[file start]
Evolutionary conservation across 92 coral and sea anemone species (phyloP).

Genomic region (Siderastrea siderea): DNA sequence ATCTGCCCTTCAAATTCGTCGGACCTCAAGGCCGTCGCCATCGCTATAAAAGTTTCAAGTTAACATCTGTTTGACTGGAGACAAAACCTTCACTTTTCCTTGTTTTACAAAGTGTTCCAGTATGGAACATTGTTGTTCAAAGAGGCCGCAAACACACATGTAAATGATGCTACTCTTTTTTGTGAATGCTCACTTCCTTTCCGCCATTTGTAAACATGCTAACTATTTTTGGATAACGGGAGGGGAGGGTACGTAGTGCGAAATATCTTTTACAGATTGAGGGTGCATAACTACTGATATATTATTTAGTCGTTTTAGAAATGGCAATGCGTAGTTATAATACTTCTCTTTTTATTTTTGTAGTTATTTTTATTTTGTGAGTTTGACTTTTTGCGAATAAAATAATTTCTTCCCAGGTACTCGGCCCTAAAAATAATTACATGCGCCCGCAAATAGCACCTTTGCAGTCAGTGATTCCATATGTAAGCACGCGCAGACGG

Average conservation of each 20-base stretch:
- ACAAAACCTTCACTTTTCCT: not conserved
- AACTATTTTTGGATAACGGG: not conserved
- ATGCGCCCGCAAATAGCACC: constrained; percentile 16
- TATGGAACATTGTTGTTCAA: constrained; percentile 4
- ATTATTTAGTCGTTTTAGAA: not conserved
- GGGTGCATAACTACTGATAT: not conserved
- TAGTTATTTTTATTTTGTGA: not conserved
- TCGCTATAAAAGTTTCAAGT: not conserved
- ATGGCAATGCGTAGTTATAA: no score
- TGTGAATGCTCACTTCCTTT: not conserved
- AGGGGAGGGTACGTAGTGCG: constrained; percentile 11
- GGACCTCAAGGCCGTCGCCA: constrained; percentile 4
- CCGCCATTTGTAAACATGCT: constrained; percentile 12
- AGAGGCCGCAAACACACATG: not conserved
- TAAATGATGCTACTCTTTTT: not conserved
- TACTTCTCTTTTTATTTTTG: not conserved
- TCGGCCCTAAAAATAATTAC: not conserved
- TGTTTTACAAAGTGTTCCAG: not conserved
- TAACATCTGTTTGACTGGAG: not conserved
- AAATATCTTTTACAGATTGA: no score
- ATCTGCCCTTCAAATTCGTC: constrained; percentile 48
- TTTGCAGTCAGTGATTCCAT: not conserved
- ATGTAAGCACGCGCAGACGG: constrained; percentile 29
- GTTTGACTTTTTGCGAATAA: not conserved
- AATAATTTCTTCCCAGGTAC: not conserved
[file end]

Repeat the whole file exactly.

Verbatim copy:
Evolutionary conservation across 92 coral and sea anemone species (phyloP).

Genomic region (Siderastrea siderea): DNA sequence ATCTGCCCTTCAAATTCGTCGGACCTCAAGGCCGTCGCCATCGCTATAAAAGTTTCAAGTTAACATCTGTTTGACTGGAGACAAAACCTTCACTTTTCCTTGTTTTACAAAGTGTTCCAGTATGGAACATTGTTGTTCAAAGAGGCCGCAAACACACATGTAAATGATGCTACTCTTTTTTGTGAATGCTCACTTCCTTTCCGCCATTTGTAAACATGCTAACTATTTTTGGATAACGGGAGGGGAGGGTACGTAGTGCGAAATATCTTTTACAGATTGAGGGTGCATAACTACTGATATATTATTTAGTCGTTTTAGAAATGGCAATGCGTAGTTATAATACTTCTCTTTTTATTTTTGTAGTTATTTTTATTTTGTGAGTTTGACTTTTTGCGAATAAAATAATTTCTTCCCAGGTACTCGGCCCTAAAAATAATTACATGCGCCCGCAAATAGCACCTTTGCAGTCAGTGATTCCATATGTAAGCACGCGCAGACGG

Average conservation of each 20-base stretch:
- ACAAAACCTTCACTTTTCCT: not conserved
- AACTATTTTTGGATAACGGG: not conserved
- ATGCGCCCGCAAATAGCACC: constrained; percentile 16
- TATGGAACATTGTTGTTCAA: constrained; percentile 4
- ATTATTTAGTCGTTTTAGAA: not conserved
- GGGTGCATAACTACTGATAT: not conserved
- TAGTTATTTTTATTTTGTGA: not conserved
- TCGCTATAAAAGTTTCAAGT: not conserved
- ATGGCAATGCGTAGTTATAA: no score
- TGTGAATGCTCACTTCCTTT: not conserved
- AGGGGAGGGTACGTAGTGCG: constrained; percentile 11
- GGACCTCAAGGCCGTCGCCA: constrained; percentile 4
- CCGCCATTTGTAAACATGCT: constrained; percentile 12
- AGAGGCCGCAAACACACATG: not conserved
- TAAATGATGCTACTCTTTTT: not conserved
- TACTTCTCTTTTTATTTTTG: not conserved
- TCGGCCCTAAAAATAATTAC: not conserved
- TGTTTTACAAAGTGTTCCAG: not conserved
- TAACATCTGTTTGACTGGAG: not conserved
- AAATATCTTTTACAGATTGA: no score
- ATCTGCCCTTCAAATTCGTC: constrained; percentile 48
- TTTGCAGTCAGTGATTCCAT: not conserved
- ATGTAAGCACGCGCAGACGG: constrained; percentile 29
- GTTTGACTTTTTGCGAATAA: not conserved
- AATAATTTCTTCCCAGGTAC: not conserved